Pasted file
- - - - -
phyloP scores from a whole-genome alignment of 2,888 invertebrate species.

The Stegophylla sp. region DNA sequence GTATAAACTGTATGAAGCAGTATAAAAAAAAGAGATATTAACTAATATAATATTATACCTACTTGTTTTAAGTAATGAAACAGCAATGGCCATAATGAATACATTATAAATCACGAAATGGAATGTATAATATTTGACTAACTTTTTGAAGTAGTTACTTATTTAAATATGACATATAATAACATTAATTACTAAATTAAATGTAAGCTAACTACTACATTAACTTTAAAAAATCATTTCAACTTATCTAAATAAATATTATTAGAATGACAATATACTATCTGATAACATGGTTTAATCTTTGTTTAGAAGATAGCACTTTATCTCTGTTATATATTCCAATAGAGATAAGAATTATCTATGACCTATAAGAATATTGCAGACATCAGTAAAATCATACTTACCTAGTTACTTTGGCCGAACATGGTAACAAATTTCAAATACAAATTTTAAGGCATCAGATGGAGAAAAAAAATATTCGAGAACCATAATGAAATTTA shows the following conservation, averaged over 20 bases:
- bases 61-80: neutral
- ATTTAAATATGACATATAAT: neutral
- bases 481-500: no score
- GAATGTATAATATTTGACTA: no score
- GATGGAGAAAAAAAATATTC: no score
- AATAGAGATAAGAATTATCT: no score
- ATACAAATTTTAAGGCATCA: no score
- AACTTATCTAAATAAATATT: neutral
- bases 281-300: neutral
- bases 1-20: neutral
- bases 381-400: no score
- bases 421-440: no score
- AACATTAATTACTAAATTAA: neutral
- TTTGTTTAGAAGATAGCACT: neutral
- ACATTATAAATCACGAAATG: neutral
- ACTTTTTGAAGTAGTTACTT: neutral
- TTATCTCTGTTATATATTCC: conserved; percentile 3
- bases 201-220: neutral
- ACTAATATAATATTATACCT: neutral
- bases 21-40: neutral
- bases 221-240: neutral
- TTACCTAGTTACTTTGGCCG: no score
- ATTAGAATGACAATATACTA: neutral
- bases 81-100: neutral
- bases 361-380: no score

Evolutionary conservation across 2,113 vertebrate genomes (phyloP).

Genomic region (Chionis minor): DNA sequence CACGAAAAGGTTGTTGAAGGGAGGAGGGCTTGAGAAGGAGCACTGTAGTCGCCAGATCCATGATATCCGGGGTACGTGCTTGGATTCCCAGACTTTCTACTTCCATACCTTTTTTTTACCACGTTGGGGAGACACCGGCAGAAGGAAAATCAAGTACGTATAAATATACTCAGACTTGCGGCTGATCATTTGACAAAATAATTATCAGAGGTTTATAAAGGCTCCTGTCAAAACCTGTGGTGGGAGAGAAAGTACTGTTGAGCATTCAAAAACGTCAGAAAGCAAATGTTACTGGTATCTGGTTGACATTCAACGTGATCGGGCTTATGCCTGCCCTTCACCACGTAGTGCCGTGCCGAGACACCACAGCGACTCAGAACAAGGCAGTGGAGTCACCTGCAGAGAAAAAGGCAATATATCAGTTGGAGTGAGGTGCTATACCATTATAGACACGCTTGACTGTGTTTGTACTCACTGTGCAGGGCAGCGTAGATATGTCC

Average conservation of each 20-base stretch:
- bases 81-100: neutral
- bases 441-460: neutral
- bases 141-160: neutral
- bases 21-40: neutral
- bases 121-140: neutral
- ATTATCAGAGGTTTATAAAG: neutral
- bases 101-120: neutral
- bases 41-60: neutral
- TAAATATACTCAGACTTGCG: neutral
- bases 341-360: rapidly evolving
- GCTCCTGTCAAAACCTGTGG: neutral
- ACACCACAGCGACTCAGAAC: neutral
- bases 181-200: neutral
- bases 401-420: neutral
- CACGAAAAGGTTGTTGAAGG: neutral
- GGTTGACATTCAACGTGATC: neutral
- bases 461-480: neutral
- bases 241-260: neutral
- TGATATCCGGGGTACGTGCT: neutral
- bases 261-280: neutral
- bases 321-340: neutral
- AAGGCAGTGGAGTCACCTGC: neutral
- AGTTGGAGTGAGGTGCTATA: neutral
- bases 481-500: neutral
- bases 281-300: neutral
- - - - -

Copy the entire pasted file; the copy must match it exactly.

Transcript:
phyloP scores from a whole-genome alignment of 2,888 invertebrate species.

The Stegophylla sp. region DNA sequence GTATAAACTGTATGAAGCAGTATAAAAAAAAGAGATATTAACTAATATAATATTATACCTACTTGTTTTAAGTAATGAAACAGCAATGGCCATAATGAATACATTATAAATCACGAAATGGAATGTATAATATTTGACTAACTTTTTGAAGTAGTTACTTATTTAAATATGACATATAATAACATTAATTACTAAATTAAATGTAAGCTAACTACTACATTAACTTTAAAAAATCATTTCAACTTATCTAAATAAATATTATTAGAATGACAATATACTATCTGATAACATGGTTTAATCTTTGTTTAGAAGATAGCACTTTATCTCTGTTATATATTCCAATAGAGATAAGAATTATCTATGACCTATAAGAATATTGCAGACATCAGTAAAATCATACTTACCTAGTTACTTTGGCCGAACATGGTAACAAATTTCAAATACAAATTTTAAGGCATCAGATGGAGAAAAAAAATATTCGAGAACCATAATGAAATTTA shows the following conservation, averaged over 20 bases:
- bases 61-80: neutral
- ATTTAAATATGACATATAAT: neutral
- bases 481-500: no score
- GAATGTATAATATTTGACTA: no score
- GATGGAGAAAAAAAATATTC: no score
- AATAGAGATAAGAATTATCT: no score
- ATACAAATTTTAAGGCATCA: no score
- AACTTATCTAAATAAATATT: neutral
- bases 281-300: neutral
- bases 1-20: neutral
- bases 381-400: no score
- bases 421-440: no score
- AACATTAATTACTAAATTAA: neutral
- TTTGTTTAGAAGATAGCACT: neutral
- ACATTATAAATCACGAAATG: neutral
- ACTTTTTGAAGTAGTTACTT: neutral
- TTATCTCTGTTATATATTCC: conserved; percentile 3
- bases 201-220: neutral
- ACTAATATAATATTATACCT: neutral
- bases 21-40: neutral
- bases 221-240: neutral
- TTACCTAGTTACTTTGGCCG: no score
- ATTAGAATGACAATATACTA: neutral
- bases 81-100: neutral
- bases 361-380: no score

Evolutionary conservation across 2,113 vertebrate genomes (phyloP).

Genomic region (Chionis minor): DNA sequence CACGAAAAGGTTGTTGAAGGGAGGAGGGCTTGAGAAGGAGCACTGTAGTCGCCAGATCCATGATATCCGGGGTACGTGCTTGGATTCCCAGACTTTCTACTTCCATACCTTTTTTTTACCACGTTGGGGAGACACCGGCAGAAGGAAAATCAAGTACGTATAAATATACTCAGACTTGCGGCTGATCATTTGACAAAATAATTATCAGAGGTTTATAAAGGCTCCTGTCAAAACCTGTGGTGGGAGAGAAAGTACTGTTGAGCATTCAAAAACGTCAGAAAGCAAATGTTACTGGTATCTGGTTGACATTCAACGTGATCGGGCTTATGCCTGCCCTTCACCACGTAGTGCCGTGCCGAGACACCACAGCGACTCAGAACAAGGCAGTGGAGTCACCTGCAGAGAAAAAGGCAATATATCAGTTGGAGTGAGGTGCTATACCATTATAGACACGCTTGACTGTGTTTGTACTCACTGTGCAGGGCAGCGTAGATATGTCC

Average conservation of each 20-base stretch:
- bases 81-100: neutral
- bases 441-460: neutral
- bases 141-160: neutral
- bases 21-40: neutral
- bases 121-140: neutral
- ATTATCAGAGGTTTATAAAG: neutral
- bases 101-120: neutral
- bases 41-60: neutral
- TAAATATACTCAGACTTGCG: neutral
- bases 341-360: rapidly evolving
- GCTCCTGTCAAAACCTGTGG: neutral
- ACACCACAGCGACTCAGAAC: neutral
- bases 181-200: neutral
- bases 401-420: neutral
- CACGAAAAGGTTGTTGAAGG: neutral
- GGTTGACATTCAACGTGATC: neutral
- bases 461-480: neutral
- bases 241-260: neutral
- TGATATCCGGGGTACGTGCT: neutral
- bases 261-280: neutral
- bases 321-340: neutral
- AAGGCAGTGGAGTCACCTGC: neutral
- AGTTGGAGTGAGGTGCTATA: neutral
- bases 481-500: neutral
- bases 281-300: neutral